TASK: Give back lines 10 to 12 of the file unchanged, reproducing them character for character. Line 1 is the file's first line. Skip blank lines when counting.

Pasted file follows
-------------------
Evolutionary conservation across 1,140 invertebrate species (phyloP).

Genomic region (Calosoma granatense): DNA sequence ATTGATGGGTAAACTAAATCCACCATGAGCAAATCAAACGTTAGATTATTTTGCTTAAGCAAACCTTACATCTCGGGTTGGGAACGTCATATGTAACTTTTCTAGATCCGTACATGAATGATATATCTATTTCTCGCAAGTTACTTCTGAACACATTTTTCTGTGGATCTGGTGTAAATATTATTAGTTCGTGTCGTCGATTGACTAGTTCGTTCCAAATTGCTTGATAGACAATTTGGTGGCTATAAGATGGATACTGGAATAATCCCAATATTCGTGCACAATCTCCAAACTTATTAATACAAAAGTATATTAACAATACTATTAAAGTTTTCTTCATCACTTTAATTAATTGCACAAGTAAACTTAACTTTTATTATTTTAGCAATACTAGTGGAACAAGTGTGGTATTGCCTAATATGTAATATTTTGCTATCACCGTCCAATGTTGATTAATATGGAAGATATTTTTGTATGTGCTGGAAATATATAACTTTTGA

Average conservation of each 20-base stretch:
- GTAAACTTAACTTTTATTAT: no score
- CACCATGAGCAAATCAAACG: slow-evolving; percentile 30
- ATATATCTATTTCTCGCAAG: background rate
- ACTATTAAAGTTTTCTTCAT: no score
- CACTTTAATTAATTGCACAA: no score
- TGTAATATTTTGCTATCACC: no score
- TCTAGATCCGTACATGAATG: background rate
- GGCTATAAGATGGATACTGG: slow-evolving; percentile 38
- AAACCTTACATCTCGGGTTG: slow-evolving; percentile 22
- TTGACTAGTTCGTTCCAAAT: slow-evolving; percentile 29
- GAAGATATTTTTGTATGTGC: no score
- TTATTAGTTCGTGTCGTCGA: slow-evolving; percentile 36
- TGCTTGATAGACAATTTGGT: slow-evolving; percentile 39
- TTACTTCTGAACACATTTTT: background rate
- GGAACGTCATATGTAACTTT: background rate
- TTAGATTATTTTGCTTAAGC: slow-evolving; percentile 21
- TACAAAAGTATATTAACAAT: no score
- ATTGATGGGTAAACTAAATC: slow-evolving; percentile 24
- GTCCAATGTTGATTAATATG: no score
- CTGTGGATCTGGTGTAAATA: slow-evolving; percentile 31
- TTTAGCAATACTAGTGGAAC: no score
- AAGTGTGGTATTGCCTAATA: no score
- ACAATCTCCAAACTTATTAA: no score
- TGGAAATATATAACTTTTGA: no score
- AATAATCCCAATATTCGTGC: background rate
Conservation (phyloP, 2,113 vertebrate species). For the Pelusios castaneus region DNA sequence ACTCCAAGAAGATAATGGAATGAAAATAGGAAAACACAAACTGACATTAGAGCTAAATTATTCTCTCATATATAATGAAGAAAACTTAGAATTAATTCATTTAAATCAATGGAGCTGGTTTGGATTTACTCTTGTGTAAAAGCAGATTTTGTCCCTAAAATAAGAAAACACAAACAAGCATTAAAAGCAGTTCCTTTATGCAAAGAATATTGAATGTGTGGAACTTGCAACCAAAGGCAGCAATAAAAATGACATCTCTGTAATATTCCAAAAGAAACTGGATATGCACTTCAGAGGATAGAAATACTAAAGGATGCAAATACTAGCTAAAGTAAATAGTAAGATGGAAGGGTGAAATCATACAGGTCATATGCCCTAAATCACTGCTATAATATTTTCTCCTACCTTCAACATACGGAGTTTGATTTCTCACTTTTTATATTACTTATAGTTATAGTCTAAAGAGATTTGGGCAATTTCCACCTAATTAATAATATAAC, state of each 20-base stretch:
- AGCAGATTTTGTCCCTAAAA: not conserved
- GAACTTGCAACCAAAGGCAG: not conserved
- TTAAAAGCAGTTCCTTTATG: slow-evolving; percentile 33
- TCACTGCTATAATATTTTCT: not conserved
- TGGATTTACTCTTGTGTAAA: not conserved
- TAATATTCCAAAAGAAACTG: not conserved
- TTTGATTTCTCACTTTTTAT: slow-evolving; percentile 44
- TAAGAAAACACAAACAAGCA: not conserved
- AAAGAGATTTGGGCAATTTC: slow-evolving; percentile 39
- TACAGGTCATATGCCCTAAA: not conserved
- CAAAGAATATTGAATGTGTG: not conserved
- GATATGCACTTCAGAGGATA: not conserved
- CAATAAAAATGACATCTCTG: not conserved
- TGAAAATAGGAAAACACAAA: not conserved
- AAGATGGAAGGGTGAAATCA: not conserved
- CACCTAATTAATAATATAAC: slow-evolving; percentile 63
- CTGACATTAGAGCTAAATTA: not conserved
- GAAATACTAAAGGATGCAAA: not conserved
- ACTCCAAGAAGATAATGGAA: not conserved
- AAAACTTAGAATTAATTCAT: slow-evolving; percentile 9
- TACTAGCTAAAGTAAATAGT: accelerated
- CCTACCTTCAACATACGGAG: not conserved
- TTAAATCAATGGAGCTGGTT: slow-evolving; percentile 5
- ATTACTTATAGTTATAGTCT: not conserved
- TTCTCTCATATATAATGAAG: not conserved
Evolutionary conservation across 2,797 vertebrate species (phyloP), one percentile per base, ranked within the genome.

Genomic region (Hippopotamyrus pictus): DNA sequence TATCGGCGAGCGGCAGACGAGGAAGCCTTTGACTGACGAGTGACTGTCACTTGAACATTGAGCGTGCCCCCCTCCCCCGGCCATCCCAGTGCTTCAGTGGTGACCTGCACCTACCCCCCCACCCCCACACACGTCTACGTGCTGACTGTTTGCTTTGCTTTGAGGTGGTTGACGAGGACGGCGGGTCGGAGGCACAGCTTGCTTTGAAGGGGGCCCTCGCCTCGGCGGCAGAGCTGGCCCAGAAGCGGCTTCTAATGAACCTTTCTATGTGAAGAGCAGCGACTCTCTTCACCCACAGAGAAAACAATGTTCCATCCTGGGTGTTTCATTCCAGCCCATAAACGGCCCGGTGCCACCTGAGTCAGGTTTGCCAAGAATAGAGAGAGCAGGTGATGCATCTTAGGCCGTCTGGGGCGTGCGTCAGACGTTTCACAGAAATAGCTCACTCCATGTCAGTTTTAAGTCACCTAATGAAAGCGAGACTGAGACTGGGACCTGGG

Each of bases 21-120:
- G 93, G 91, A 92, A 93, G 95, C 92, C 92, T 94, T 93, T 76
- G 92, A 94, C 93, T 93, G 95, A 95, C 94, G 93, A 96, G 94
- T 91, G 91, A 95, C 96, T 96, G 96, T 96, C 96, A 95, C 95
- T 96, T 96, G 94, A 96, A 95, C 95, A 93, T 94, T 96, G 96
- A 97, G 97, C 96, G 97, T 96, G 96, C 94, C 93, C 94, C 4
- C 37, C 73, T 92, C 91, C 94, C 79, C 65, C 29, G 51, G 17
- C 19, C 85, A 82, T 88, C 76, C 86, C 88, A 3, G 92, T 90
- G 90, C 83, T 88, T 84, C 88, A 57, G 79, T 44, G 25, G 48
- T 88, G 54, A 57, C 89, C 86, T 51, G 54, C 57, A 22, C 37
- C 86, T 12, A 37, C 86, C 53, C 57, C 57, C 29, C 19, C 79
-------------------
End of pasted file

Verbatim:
- TCTAGATCCGTACATGAATG: background rate
- GGCTATAAGATGGATACTGG: slow-evolving; percentile 38
- AAACCTTACATCTCGGGTTG: slow-evolving; percentile 22